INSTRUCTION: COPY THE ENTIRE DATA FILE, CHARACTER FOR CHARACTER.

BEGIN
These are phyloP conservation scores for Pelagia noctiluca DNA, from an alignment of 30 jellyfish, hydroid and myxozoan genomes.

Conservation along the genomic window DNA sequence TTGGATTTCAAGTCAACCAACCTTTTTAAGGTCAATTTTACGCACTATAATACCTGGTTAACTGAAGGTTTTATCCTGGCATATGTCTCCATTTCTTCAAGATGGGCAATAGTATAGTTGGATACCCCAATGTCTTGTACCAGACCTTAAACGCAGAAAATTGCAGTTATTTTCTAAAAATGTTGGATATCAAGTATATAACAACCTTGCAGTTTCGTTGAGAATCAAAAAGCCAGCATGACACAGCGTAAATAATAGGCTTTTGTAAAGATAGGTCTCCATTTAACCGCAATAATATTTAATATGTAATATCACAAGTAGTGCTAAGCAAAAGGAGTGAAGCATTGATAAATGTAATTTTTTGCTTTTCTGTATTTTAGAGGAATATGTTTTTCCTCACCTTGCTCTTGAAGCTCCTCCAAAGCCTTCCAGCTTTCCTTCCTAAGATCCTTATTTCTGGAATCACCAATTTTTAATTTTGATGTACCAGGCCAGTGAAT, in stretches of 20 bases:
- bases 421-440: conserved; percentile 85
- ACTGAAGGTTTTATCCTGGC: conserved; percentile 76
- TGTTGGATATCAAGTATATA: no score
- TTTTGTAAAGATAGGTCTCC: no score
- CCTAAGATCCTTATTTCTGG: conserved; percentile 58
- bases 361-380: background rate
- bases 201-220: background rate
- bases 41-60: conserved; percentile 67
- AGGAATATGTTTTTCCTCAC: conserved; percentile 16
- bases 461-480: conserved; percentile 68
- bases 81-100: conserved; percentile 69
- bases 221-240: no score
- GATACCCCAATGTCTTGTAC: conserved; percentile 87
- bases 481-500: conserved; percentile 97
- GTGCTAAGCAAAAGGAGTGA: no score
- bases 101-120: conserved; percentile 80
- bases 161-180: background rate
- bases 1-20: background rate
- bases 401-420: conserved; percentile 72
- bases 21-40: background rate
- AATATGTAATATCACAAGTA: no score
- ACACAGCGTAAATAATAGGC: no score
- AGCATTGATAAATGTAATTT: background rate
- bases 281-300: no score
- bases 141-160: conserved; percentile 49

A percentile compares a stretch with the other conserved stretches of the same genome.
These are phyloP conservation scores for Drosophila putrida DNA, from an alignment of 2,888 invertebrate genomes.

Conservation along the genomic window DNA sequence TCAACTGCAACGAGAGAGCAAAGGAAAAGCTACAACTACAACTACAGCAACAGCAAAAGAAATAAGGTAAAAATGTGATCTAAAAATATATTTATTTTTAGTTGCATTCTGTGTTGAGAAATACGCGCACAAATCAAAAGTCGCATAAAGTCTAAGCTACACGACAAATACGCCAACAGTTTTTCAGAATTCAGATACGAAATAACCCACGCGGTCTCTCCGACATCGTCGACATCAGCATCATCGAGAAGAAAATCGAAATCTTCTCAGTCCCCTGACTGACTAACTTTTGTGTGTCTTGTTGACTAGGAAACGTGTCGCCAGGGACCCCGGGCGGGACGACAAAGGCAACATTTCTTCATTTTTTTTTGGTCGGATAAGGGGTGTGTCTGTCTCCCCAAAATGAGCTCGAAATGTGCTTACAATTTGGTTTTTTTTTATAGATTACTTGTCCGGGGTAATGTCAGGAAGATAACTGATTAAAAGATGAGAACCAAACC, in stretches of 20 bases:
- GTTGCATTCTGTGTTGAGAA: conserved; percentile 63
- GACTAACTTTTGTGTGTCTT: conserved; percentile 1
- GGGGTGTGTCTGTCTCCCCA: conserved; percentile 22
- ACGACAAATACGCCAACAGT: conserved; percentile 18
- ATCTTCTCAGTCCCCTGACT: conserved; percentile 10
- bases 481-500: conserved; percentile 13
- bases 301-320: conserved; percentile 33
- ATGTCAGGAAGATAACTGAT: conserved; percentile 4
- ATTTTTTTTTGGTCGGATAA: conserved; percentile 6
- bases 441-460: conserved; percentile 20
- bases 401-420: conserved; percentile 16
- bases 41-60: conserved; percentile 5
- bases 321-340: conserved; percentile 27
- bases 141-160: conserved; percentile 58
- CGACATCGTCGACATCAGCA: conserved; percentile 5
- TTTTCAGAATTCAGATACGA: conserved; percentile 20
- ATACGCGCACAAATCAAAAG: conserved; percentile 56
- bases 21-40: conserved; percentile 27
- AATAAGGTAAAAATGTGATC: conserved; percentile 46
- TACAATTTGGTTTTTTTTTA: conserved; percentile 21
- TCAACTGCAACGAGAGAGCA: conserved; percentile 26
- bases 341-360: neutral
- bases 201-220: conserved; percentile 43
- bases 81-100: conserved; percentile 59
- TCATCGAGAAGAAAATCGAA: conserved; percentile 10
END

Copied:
These are phyloP conservation scores for Pelagia noctiluca DNA, from an alignment of 30 jellyfish, hydroid and myxozoan genomes.

Conservation along the genomic window DNA sequence TTGGATTTCAAGTCAACCAACCTTTTTAAGGTCAATTTTACGCACTATAATACCTGGTTAACTGAAGGTTTTATCCTGGCATATGTCTCCATTTCTTCAAGATGGGCAATAGTATAGTTGGATACCCCAATGTCTTGTACCAGACCTTAAACGCAGAAAATTGCAGTTATTTTCTAAAAATGTTGGATATCAAGTATATAACAACCTTGCAGTTTCGTTGAGAATCAAAAAGCCAGCATGACACAGCGTAAATAATAGGCTTTTGTAAAGATAGGTCTCCATTTAACCGCAATAATATTTAATATGTAATATCACAAGTAGTGCTAAGCAAAAGGAGTGAAGCATTGATAAATGTAATTTTTTGCTTTTCTGTATTTTAGAGGAATATGTTTTTCCTCACCTTGCTCTTGAAGCTCCTCCAAAGCCTTCCAGCTTTCCTTCCTAAGATCCTTATTTCTGGAATCACCAATTTTTAATTTTGATGTACCAGGCCAGTGAAT, in stretches of 20 bases:
- bases 421-440: conserved; percentile 85
- ACTGAAGGTTTTATCCTGGC: conserved; percentile 76
- TGTTGGATATCAAGTATATA: no score
- TTTTGTAAAGATAGGTCTCC: no score
- CCTAAGATCCTTATTTCTGG: conserved; percentile 58
- bases 361-380: background rate
- bases 201-220: background rate
- bases 41-60: conserved; percentile 67
- AGGAATATGTTTTTCCTCAC: conserved; percentile 16
- bases 461-480: conserved; percentile 68
- bases 81-100: conserved; percentile 69
- bases 221-240: no score
- GATACCCCAATGTCTTGTAC: conserved; percentile 87
- bases 481-500: conserved; percentile 97
- GTGCTAAGCAAAAGGAGTGA: no score
- bases 101-120: conserved; percentile 80
- bases 161-180: background rate
- bases 1-20: background rate
- bases 401-420: conserved; percentile 72
- bases 21-40: background rate
- AATATGTAATATCACAAGTA: no score
- ACACAGCGTAAATAATAGGC: no score
- AGCATTGATAAATGTAATTT: background rate
- bases 281-300: no score
- bases 141-160: conserved; percentile 49

A percentile compares a stretch with the other conserved stretches of the same genome.
These are phyloP conservation scores for Drosophila putrida DNA, from an alignment of 2,888 invertebrate genomes.

Conservation along the genomic window DNA sequence TCAACTGCAACGAGAGAGCAAAGGAAAAGCTACAACTACAACTACAGCAACAGCAAAAGAAATAAGGTAAAAATGTGATCTAAAAATATATTTATTTTTAGTTGCATTCTGTGTTGAGAAATACGCGCACAAATCAAAAGTCGCATAAAGTCTAAGCTACACGACAAATACGCCAACAGTTTTTCAGAATTCAGATACGAAATAACCCACGCGGTCTCTCCGACATCGTCGACATCAGCATCATCGAGAAGAAAATCGAAATCTTCTCAGTCCCCTGACTGACTAACTTTTGTGTGTCTTGTTGACTAGGAAACGTGTCGCCAGGGACCCCGGGCGGGACGACAAAGGCAACATTTCTTCATTTTTTTTTGGTCGGATAAGGGGTGTGTCTGTCTCCCCAAAATGAGCTCGAAATGTGCTTACAATTTGGTTTTTTTTTATAGATTACTTGTCCGGGGTAATGTCAGGAAGATAACTGATTAAAAGATGAGAACCAAACC, in stretches of 20 bases:
- GTTGCATTCTGTGTTGAGAA: conserved; percentile 63
- GACTAACTTTTGTGTGTCTT: conserved; percentile 1
- GGGGTGTGTCTGTCTCCCCA: conserved; percentile 22
- ACGACAAATACGCCAACAGT: conserved; percentile 18
- ATCTTCTCAGTCCCCTGACT: conserved; percentile 10
- bases 481-500: conserved; percentile 13
- bases 301-320: conserved; percentile 33
- ATGTCAGGAAGATAACTGAT: conserved; percentile 4
- ATTTTTTTTTGGTCGGATAA: conserved; percentile 6
- bases 441-460: conserved; percentile 20
- bases 401-420: conserved; percentile 16
- bases 41-60: conserved; percentile 5
- bases 321-340: conserved; percentile 27
- bases 141-160: conserved; percentile 58
- CGACATCGTCGACATCAGCA: conserved; percentile 5
- TTTTCAGAATTCAGATACGA: conserved; percentile 20
- ATACGCGCACAAATCAAAAG: conserved; percentile 56
- bases 21-40: conserved; percentile 27
- AATAAGGTAAAAATGTGATC: conserved; percentile 46
- TACAATTTGGTTTTTTTTTA: conserved; percentile 21
- TCAACTGCAACGAGAGAGCA: conserved; percentile 26
- bases 341-360: neutral
- bases 201-220: conserved; percentile 43
- bases 81-100: conserved; percentile 59
- TCATCGAGAAGAAAATCGAA: conserved; percentile 10